Last week, I attended MobiHealth 2015, the 5th EAI International Conference on Wireless Mobile Communication and Healthcare – “Transforming healthcare through innovations in mobile and wireless technologies” in London. This is my first experience attending a conference that is very specific to my area of research. There were parallel sessions and workshops that dealt with devices, storage and transmission, data mining, analytics, IoTs, case studies and information systems – all in the healthcare domain. The following were some of the highlights from the conference.
- The keynote on “Car as a location for healthcare delivery” set the tone for the conference, which had presentations from researchers in the field of healthcare technology.
- The research in use of mobile apps to deliver healthcare, support patients, diagnose diseases are increasingly becoming a norm. Though most of the systems are still in a very early stage of research, we are seeing an increased adoption.
- The research advancements that were of interest to me included: monitoring sleep irregularities, cardiac vitals (ECG, BP, SpO2), driver monitoring through gaze, breath analysis and EEG, sleep quality enhancers, IoTs in healthcare, fall detection and in-door monitoring of older patients.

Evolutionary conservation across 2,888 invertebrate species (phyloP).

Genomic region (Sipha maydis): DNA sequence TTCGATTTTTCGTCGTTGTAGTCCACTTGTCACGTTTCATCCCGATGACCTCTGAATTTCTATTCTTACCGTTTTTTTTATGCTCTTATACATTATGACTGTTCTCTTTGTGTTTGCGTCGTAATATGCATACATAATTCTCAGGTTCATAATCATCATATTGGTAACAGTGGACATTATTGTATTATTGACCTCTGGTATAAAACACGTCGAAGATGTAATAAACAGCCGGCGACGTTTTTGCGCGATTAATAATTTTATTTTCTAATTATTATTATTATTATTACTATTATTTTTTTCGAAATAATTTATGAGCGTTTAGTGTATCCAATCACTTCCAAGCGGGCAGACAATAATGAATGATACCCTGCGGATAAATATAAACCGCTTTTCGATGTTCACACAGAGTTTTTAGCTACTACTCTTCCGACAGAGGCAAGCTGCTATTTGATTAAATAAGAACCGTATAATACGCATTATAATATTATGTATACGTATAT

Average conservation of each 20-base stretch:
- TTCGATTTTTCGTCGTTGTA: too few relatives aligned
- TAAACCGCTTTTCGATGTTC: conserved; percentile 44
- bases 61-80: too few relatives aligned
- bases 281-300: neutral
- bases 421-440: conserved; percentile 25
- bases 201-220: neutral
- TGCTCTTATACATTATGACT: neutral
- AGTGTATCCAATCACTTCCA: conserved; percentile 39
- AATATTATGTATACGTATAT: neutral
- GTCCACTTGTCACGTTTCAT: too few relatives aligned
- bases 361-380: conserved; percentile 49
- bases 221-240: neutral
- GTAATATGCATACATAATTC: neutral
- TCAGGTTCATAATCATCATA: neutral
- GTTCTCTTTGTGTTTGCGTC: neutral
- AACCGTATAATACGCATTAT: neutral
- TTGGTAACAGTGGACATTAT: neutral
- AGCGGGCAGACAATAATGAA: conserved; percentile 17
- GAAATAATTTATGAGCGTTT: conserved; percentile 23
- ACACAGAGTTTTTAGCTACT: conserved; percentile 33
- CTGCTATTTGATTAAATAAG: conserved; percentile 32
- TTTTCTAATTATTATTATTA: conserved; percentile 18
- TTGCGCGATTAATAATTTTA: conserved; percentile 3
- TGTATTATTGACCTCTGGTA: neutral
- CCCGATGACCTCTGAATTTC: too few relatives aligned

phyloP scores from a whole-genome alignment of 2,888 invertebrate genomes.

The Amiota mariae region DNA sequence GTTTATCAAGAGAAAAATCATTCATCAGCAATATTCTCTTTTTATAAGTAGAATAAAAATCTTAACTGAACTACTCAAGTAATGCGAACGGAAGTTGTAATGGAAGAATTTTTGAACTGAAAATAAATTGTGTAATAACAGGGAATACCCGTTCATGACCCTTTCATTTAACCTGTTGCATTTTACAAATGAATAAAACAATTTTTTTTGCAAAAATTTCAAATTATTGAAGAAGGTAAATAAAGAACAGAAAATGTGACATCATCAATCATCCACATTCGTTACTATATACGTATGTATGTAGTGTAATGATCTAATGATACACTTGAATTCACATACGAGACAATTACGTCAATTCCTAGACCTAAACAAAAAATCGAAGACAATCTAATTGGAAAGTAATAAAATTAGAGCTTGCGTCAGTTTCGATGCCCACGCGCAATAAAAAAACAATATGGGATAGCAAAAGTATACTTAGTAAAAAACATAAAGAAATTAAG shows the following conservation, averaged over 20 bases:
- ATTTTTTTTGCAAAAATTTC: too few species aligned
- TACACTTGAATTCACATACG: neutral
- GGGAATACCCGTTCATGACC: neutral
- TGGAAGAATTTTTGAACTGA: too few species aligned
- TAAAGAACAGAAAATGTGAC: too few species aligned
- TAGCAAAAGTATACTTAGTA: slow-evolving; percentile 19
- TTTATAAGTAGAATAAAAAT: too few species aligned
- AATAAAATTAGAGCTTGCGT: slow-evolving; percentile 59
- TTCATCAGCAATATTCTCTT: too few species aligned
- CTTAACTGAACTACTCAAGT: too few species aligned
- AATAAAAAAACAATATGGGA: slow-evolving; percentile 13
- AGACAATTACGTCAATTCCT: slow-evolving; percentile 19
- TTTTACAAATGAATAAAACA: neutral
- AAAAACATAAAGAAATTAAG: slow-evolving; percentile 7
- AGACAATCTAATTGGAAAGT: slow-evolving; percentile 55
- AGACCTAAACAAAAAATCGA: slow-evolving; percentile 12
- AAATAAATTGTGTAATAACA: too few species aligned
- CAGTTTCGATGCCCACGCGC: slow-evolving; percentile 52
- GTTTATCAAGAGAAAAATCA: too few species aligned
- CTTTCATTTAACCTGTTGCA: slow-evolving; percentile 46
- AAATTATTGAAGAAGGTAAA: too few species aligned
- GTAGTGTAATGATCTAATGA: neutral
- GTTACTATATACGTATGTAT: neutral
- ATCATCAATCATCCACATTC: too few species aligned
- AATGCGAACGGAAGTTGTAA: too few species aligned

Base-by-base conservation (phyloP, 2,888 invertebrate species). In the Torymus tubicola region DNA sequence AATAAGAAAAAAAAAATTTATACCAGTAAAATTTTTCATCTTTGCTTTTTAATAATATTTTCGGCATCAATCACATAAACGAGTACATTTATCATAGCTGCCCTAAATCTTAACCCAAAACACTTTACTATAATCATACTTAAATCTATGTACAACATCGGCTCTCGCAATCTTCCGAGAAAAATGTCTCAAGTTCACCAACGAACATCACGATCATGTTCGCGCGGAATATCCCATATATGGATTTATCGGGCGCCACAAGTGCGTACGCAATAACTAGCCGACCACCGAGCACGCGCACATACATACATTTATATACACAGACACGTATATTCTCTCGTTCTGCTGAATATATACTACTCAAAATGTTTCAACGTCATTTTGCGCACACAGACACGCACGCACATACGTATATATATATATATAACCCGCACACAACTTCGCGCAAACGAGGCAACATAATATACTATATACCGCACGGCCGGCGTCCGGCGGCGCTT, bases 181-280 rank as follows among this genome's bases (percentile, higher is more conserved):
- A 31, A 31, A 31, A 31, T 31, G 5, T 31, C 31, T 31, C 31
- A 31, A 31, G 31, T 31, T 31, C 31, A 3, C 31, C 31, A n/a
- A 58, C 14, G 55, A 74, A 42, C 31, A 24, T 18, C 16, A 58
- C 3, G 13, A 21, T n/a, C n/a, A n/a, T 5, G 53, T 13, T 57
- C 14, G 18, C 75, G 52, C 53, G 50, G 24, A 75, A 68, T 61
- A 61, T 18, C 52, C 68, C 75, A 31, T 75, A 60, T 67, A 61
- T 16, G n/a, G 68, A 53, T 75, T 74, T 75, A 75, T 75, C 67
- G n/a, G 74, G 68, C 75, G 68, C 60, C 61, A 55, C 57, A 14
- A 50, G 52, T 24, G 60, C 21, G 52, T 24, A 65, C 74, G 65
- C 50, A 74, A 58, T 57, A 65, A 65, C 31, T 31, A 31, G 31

- There is a new set of cooperative sensors that are being tested for monitoring ECG signals. Though these are currently expensive and in research domain, they point to a new method of sensing in healthcare.
- The issues related to technology adoption and retention remains a major challenge.
- The special clinical session, where doctors shared their inputs regarding the direction that researchers should take was extremely useful in understanding the context in which technology should be developed.
- Results from some of the study reports on large-scale experimentation of mobile systems points out that though technological advancements are made in remote monitoring, there are huge challenges in motivation and retention among patients.
In short, MobiHealth 2015 was a great meeting place of like-minded researchers where we shared our experience working on technologies for better healthcare delivery. Remote monitoring will in future be ubiquitous and there is a general agreement that the research is directed towards larger and more accurate remote monitoring of patients.
N.B: These are my personal opinions about MobiHealth 2015 and may not reflect the opinions of other researchers.